tower; and it would have been enough for one of you to

time:2023-12-02 22:43:51source:qsjedit:news

OENONE What fruit will they enjoy of their vain love? They will not see each other more.

tower; and it would have been enough for one of you to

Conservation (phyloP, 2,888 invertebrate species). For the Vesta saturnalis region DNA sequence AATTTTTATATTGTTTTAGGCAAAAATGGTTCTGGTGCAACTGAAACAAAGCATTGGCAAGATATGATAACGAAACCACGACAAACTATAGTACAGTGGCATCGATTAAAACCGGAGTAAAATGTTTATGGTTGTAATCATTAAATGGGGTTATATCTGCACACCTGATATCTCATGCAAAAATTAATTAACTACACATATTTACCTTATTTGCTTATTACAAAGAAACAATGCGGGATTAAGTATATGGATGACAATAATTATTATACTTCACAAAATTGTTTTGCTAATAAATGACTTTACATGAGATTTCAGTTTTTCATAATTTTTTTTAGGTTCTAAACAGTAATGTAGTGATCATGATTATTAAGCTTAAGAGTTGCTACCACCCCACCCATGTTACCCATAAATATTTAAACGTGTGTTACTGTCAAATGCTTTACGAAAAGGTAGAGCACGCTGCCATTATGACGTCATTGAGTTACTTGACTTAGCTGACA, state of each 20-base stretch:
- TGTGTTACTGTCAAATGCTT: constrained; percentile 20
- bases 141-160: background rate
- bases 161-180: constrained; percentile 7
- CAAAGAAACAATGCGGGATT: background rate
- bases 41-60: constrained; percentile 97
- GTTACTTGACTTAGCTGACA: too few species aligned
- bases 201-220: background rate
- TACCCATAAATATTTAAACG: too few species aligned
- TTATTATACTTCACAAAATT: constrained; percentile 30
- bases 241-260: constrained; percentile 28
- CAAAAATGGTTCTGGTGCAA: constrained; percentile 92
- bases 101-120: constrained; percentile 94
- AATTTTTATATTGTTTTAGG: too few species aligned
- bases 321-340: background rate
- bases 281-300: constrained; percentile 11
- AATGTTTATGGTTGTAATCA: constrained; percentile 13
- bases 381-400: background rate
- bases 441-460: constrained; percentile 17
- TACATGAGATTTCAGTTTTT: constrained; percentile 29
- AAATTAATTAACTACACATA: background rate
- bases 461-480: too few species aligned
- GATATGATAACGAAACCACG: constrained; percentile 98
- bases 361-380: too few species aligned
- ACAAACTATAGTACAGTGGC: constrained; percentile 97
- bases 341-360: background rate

PHAEDRA That love Will last for ever. Even while I speak, Ah, fatal thought, they laugh to scorn the madness Of my distracted heart. In spite of exile That soon must part them, with a thousand oaths They seal yet closer union. Can I suffer A happiness, Oenone, which insults me? I crave your pity. She must be destroy'd. My husband's wrath against a hateful stock Shall be revived, nor must the punishment Be light: the sister's guilt passes the brothers'. I will entreat him in my jealous rage. What am I saying? Have I lost my senses? Is Phaedra jealous, and will she implore Theseus for help? My husband lives, and yet I burn. For whom? Whose heart is this I claim As mine? At every word I say, my hair Stands up with horror. Guilt henceforth has pass'd All bounds. Hypocrisy and incest breathe At once thro' all. My murderous hands are ready To spill the blood of guileless innocence. Do I yet live, wretch that I am, and dare To face this holy Sun from whom I spring? My father's sire was king of all the gods; My ancestors fill all the universe. Where can I hide? In the dark realms of Pluto? But there my father holds the fatal urn; His hand awards th' irrevocable doom: Minos is judge of all the ghosts in hell. Ah! how his awful shade will start and shudder When he shall see his daughter brought before him, Forced to confess sins of such varied dye, Crimes it may be unknown to hell itself! What wilt thou say, my father, at a sight So dire? I think I see thee drop the urn, And, seeking some unheard-of punishment, Thyself become my executioner. Spare me! A cruel goddess has destroy'd Thy race; and in my madness recognize Her wrath. Alas! My aching heart has reap'd No fruit of pleasure from the frightful crime The shame of which pursues me to the grave, And ends in torment life-long misery.